People look shocked in Eva and Franco Mattes latest work ‘Emily’s Video’. Some hang their heads in shame; others cover their eyes. It’s unclear they’re watching but the artists assure us it’s “the worst video ever”. The original clip these volunteers are watching is never actually shown. In fact, it’s said to have been destroyed, along with anonymous P2P network ‘darknet’, which the blurb for Carroll / Fletcher’s Brand Innovations for Ubiquitous Authorship -running Saturday, April 23 to Thursday, May 11 -claims is “the internet’s disturbing alter ego”. It must be something terrible.
Then again, some people are looking through the gaps of their fingers, others laugh off what they see. Very few ignore the footage completely. It must, then, be an ‘intolerable image’, close to the one philosopher Jacques Ranciere describes as unwatchable “without pain or indignation”. Yet, oddly, it also seems optimistic. We’re not shown anyone masturbating, for example, which by the way, did happen when Franco Mattes staged a suicide in ‘No Fun’ (2012) on random access, peer-to-peer web-cam site Chatroulette.
You might argue the volunteers knew what they were up for. “NOTE: Emily’s Video is extremely graphic and extremely violent. EXTREMELY. We don’t recommend it to anybody”, runs the artist disclaimer. The viewers are primed for what they’re about to watch, and, in a sense, made to feel they should be guilty before they record themselves. And that’s just it. Afterfall editor Melissa Grunland notes that their skill lies, not just in the fact they work online but that they know how to tell stories and manipulate emotions. Arguably one of their cheekiest works, ‘NikePlatz’, saw the two Mattes’ install a fake headquarters in Karlsplatz, Vienna, claiming that the company had bought and re-named the square, causing an uproar and provoking an unsuspecting audience.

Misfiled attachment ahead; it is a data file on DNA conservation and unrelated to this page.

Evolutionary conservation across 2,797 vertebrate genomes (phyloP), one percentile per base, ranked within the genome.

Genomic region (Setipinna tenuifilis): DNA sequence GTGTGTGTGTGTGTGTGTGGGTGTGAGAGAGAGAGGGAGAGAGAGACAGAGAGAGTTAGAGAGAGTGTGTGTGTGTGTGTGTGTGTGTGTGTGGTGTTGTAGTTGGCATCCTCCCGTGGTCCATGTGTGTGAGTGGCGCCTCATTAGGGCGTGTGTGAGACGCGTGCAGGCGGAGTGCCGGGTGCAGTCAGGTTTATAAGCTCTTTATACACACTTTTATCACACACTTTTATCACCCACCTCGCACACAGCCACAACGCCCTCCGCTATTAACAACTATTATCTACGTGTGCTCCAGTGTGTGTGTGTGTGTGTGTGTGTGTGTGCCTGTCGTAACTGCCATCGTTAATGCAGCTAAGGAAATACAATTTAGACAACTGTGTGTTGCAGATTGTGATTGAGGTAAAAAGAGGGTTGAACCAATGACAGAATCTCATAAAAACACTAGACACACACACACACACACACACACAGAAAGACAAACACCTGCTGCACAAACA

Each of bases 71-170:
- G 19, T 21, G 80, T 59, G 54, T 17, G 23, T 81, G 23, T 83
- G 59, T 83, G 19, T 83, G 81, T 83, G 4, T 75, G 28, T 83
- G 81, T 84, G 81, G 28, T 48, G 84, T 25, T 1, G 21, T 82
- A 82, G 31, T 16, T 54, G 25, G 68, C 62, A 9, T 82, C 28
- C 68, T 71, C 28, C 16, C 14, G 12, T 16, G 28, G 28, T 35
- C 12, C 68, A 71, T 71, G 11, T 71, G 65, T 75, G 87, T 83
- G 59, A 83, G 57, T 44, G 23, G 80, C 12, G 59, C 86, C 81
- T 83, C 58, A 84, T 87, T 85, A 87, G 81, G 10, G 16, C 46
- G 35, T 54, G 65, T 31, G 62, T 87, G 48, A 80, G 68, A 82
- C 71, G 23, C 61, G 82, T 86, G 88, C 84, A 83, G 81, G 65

‘Emily’s Video’ questions trust to an even greater degree and that includes our very own reactions. Artinfo’s Ben Davies argued that, essentially, the Mattes’ “hijack the ‘Two Girls One Cup’ reaction-video craze of a few years ago”, where two fetish stars eat each others excrement, and add a bit of mystery by deleting the original video. But their artwork is not a ready-made and the point is not so focused on our shock towards the darkest parts of the internet but that we rely on users’ expressions to make judgments on what they see, and how they behave.
Fact and fiction, reproduction and authenticity, this is how we, as voyeurs, come to understand a subject and how we gauge our opinions in relation to another audiences’ reaction. The idea of an original ‘Emily’s Video’ points to a deeper Internet and a deeper truth. ‘Darknet’ is a real area of cyberspace that only users with software such as Freenet currently have access to. Whether these software programmes have a potential to unlock a Web 2.0 version of Pandora’s Box is yet to be seen. **
‘Emily’s Video’ is showing alongside the Eva and Franco Mattes-curated grup exhibition, Brand Innovations for Ubiquitous Authorship, at Carroll / Fletcher Tuesday, April 23 to Saturday, May 11, 2013.